Geographical Review of Japan
Online ISSN : 2185-1727
Print ISSN : 1347-9555
ISSN-L : 1347-9555
Recognition of Contemporary Society and the Concept of Regions in the Human Geography of German-speaking Countries
Hiroshi MORIKAWA
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2002 Volume 75 Issue 6 Pages 421-442

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Abstract

In the changing process of traditional geography through spatial science to social science, the concept of regions has undergone remarkable changes, not only in content but also in the point of view and research methods. Recently, many Western geographers have investigated the process of rapid social changes and competition with related sciences, because it is inevitable for human geography to continue to adapt to the ontology of contemporary society and to develop concepts in connection with the other social sciences. In this paper, the author refers to research trends on the concept of regions in German-speaking countries where geography has proceeded in a somewhat unique way since World War II. The results obtained are summerized as follows.
1. Giddens (1990) and Werlen (1995, 1997) define contemporary society as a late-modern society, rather than as a postmodern one, characterized by the three characteristics of disembeddedness time-space distanciation, and globalization. However, the former two seem to be inherent properties of late-modern society characterized by the remarkable development of information and transportation technologys. We should more clearly define the basic properties of the contemporary late-modern society.
2. Based on the paradigm shift of geography, the concept of regions and their significance in geography have also obviously changed. While the research objective of traditional geography was to determine physically existing regions and to understand their structures as a whole, space-science geographers mainly study the functions of space, especially of distance, when considering a region as an analytical construct. After the change to space-science geography, a region became to be considered as a social rather than physical construct. In the 1980s, the investigations of regional consciousness and identitity regions were added in German-speaking countries.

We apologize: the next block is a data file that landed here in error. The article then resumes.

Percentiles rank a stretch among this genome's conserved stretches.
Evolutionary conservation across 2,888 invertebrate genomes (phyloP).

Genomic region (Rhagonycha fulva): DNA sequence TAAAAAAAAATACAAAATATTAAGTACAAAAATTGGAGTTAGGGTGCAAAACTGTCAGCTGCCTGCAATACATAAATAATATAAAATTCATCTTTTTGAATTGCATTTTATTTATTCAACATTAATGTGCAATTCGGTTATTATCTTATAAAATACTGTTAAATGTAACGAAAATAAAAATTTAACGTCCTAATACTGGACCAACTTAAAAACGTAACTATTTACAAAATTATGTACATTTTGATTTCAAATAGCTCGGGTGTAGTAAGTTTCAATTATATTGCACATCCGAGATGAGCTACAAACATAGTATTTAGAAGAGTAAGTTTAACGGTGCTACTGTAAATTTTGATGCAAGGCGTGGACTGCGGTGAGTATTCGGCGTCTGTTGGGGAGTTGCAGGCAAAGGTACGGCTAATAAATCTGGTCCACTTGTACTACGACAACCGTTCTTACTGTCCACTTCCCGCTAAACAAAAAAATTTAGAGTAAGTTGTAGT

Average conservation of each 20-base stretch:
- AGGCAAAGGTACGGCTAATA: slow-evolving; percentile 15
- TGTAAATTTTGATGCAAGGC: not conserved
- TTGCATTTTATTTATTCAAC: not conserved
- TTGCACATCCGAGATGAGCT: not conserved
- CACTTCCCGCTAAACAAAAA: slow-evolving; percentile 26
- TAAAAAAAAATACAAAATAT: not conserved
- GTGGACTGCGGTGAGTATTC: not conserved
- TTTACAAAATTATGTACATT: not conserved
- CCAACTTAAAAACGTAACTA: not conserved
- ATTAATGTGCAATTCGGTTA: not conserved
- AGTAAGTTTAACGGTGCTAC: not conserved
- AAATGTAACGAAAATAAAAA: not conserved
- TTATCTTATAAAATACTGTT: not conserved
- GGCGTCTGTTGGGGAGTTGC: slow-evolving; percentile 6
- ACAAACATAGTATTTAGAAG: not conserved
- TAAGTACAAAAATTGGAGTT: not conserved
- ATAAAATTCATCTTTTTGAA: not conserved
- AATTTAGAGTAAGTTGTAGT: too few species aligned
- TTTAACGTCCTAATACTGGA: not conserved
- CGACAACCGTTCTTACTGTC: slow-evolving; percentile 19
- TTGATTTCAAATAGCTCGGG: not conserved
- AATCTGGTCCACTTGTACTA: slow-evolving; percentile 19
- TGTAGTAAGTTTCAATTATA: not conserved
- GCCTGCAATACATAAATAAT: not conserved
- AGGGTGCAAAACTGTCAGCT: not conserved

3. Although the concept of regions has been actively discussed by many geographers, no consensus has yet been reached. Some tried to determine the structural principle of systems within it, while others considered it as a mere figure of thought for geographers. Although Werlen (1995, 1997) argued that the spatial actions of actors can play a more important role than the studies of regions themselves, Blotevogel (2000c) considered that three overlying regions consisted of real regions, activity regions, and identity regions as “regions in a complete sense.” In Europe the unit of regions became more important than the unit of countries owing to the progress of globalization, especially in the EU. However, a few geographers regard regions as only remnants of traditional societies.
4. Based on the loss of the central concept of geography, geographers in German-speaking countries recognize that the field is rapidly declining. However, the author believes that regions will remain as a central concept of human geography in the future and thus should not be neglected. We must consider regions as areas constructed by society. With the geographically uneven development of capitalism, the international division of labor will become clearer. Therefore, it will be important to investigate regional structures due to the overlaying relations of a region with networks to other regions in national and global scale.

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